"Thurman Arnold, as assistant district attorney of the United States, his assistant, Norman Littell, and several Congressional investigations, have produced incontrovertible evidence that some of our biggest monopolies entered into secret agreements with the Nazi cartels and divided the world up among them," states Seldes in his book, "Facts and Fascism," published in 1943. "Most notorious of all was Alcoa, the Mellon-Davis-Duke monopoly which is largely responsible for the fact America did not have the aluminum with which to build airplanes before and after Pearl Harbor, while Germany had an unlimited supply." (

    Alcoa sabotage of American war production had already cost the U.S. "10,000 fighters or 1,665 bombers," according to Congressman Pierce of Oregon speaking in May 1941, because of "the effort to protect Alcoa's monopolistic position. . ."

    "If America loses this war," said Secretary of the Interior (Harold) Ickes, June 26, 1941, "it can thank the Aluminum Corporation of America."

    In 1932 when the Nazis were Broke JP Morgan and associates set up the Hitler Fund and Raised over 800 Million in Loans for Hitler

    and the Only one questioned and Fined after Making Billions of USD from the Nazis was Prescott Bush who pleaded No Contest First Count Fined 10,000 second count 30,000this Link gives nearly 200 Million Links for Americans who funded Hitler

    I believe if all Americans Remained Isolationists and Neutral from 1919 there would Not have been a WW2 Hitler alone was Financed By the Rockefeller Foundation from 1924 to the the Tune of 32 Million US dollars

    and the Hitler Fund Put Him In Power in 1933

  • .x
    Lv 7
    8 years ago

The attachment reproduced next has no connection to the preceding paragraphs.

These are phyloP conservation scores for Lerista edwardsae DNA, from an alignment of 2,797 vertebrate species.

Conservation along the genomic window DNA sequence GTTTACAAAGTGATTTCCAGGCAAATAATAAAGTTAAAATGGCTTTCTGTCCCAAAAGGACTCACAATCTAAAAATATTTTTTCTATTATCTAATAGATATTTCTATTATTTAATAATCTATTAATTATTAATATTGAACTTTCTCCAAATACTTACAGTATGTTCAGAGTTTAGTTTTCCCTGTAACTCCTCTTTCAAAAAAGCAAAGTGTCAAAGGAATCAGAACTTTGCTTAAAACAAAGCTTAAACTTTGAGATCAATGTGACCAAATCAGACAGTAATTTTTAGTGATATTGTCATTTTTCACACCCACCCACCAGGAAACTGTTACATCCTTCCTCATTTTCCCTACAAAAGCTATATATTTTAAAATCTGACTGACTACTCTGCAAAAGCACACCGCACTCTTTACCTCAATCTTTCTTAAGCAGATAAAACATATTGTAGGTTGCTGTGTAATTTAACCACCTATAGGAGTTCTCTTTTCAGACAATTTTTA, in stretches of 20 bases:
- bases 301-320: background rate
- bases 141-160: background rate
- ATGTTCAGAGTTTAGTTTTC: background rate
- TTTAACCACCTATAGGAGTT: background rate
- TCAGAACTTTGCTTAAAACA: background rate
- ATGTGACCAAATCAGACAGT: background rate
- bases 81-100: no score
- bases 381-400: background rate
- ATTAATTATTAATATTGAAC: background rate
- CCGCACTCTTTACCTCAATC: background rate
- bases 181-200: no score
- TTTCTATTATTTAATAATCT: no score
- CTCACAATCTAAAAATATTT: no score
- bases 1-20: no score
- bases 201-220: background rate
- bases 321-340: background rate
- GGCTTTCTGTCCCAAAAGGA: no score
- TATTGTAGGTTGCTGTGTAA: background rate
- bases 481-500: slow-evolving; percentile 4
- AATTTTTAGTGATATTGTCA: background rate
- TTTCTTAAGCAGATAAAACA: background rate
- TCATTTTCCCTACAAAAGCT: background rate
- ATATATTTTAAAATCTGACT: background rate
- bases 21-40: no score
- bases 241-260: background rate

Most of them were just too rich and too powerful politically and economically. I think some did get investigated and some were fined but that's about it as far as I know.

    Bayer is a German company though, not American. I don't know who owns it now but it started in Germany and was part of IG Farben during the war. They should have executed all those Farben executives after the war imo but they all got off for similar reasons to the Americans- too wealthy and powerful, the companies that Farben was separated into were too useful in post war reconstruction, etc.

  • 8 years ago

    Yes, some of these were likely fined like GE that made missils used during one of the wars. But shutting them down, well, most of those companies were likely created and owned by very old money in the country. The top 1 % that everyone talks about, and they know one another and protect one another as a group economically and legally!

  • 8 years ago

    They were far too wealthy and important and had far too many highly paid corporate lawyers for the government to be willing or capable of shutting them down legally.

    Hugo Boss is a German company,not a US one.

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  • Jim L
    Lv 7
    8 years ago

    Why should they have been? America was only at war with Germany from December 1941. Before that, of course there was trade (limited since 1939 by BRITAIN'S being already at war.

  • 8 years ago

    Did other companies get fined or shut down? Idk but Hugo boss didn't get shut down so they might have gotten fined.